April 22, 2016

Bended Knee

I attended a meeting of the local Botanical Society and prior to the program the president made a pitch to those who might want to join and become members. She said, “Some people think that in order to join you have to get your hands dirty, or bend low [planting and weeding]. That’s just not so.” I understand the intent of her comment and in the church evangelism is similar in that it encourages people to come to the Lord just as they are. However, leaders and others who are mature in faith often neglect to tell new believers that in order for them to grow and mature in the Lord, they will indeed get their hands dirty and bend low. Paul said, “Therefore God exalted him to the highest place and gave him the name that is above every name, that at the name of Jesus every knee should bow, in heaven and on earth and under the earth, and every tongue confess that Jesus Christ is Lord, to the glory of God the Father” (Phil 2:9-11 NIV).

1 comment:

Steve Corey said...


-----As far as metaphor goes, the Botanical Society president meant “…hands dirty, or bent low…” as working hard, especially since dirty hands and bent knees are the elements of garden work. But “getting hands dirty and bending knees” is not imagery church evangelism likes to present its prospects today. “Come as you are” preachers work next door to deceit, since theirs is not a very secure message to be giving people who need a repentant bath in Christ’s blood. Yet the message is very secure for those needing to preach for their wealth and fame to a world overjoyed with sin. “Come as you are” gives a whole lot of impression that maybe things are the same in the church as they are outside it, “…so you won’t even have to leave the comfort zone of your own sin soiled duds. Just come as you are!” Yet they then turn around and demand everyone who has struggled hard to clean up and wash away what they used to be to leave the comfort zones of their newly washed lives in order to make comfortable, instead, the filthy masses coming as they are.
-----Rather, take John the Baptist as an example. Of course, his mission and message were to make straight the ways of the people for the coming of the Christ. But a metaphor yet shines through. If the people’s ways weren’t straight, how could their eyes be straight? And if their eyes weren’t straight, how could they see? If they could not see, then how would they know the Lord as He came? And they rather ran into this problem on that fateful Friday. Had they made the paths of their hearts straight, they would have seen straight to demand those who were rousing rabble amongst them for Christ’s crucifixion to go crucify themselves. They would have disbursed from there with their King amongst them and His love in their hearts. But to the Passover in Jerusalem that year, in spite of John’s hard work, they had come as they were. So things got really ugly in spite of the trail of palm branches they, as they were, had laid before the Lord.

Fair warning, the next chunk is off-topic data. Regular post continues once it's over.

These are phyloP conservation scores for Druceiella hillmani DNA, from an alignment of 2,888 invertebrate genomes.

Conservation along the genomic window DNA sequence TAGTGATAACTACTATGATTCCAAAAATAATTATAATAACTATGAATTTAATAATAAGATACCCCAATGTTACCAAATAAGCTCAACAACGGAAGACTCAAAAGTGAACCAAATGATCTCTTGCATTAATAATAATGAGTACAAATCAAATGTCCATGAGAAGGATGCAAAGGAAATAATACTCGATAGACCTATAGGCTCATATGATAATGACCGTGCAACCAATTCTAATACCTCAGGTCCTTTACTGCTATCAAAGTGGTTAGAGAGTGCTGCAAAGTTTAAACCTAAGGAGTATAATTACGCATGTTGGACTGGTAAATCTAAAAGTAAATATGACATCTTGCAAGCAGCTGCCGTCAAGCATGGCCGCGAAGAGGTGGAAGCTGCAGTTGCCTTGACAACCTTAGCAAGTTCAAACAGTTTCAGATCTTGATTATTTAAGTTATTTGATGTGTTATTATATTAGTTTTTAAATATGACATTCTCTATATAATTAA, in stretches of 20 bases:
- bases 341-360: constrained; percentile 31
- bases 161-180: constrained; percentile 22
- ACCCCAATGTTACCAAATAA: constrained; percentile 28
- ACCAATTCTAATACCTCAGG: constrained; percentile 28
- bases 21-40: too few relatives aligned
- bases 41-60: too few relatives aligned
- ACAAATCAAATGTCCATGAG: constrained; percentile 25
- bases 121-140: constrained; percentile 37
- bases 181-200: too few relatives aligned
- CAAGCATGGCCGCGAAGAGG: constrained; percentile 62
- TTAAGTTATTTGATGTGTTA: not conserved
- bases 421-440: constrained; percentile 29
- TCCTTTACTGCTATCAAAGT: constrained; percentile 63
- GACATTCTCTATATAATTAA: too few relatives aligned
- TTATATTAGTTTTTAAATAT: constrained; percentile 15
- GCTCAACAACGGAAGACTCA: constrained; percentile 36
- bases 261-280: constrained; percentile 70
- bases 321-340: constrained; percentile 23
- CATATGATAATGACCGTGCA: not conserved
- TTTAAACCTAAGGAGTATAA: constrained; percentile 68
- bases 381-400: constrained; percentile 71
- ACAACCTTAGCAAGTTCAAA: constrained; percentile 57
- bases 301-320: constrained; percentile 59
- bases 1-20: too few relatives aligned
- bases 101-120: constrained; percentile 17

-----Jesus intimated soiled hands and bent knees with His calls. “…he who does not take his cross and follow me is not worthy of me” is hardly “come as you are”. Taking your cross is a very hand soiling, knee bending thing to do. It is tremendously laborious to keep yourself nailed to that thing; we are so like Jell-o. But by doing it you follow Him (notice taking up your cross is the preceding action.) Jesus didn’t say, “Follow me (as you are) and take up your cross.” It is as if following Jesus is only possible in the condition of hard work and bended knee of abandoning what you are, nailing it to your cross, so that what you will be can come to that new life in Christ where you once were not.

Love you all,
Steve Corey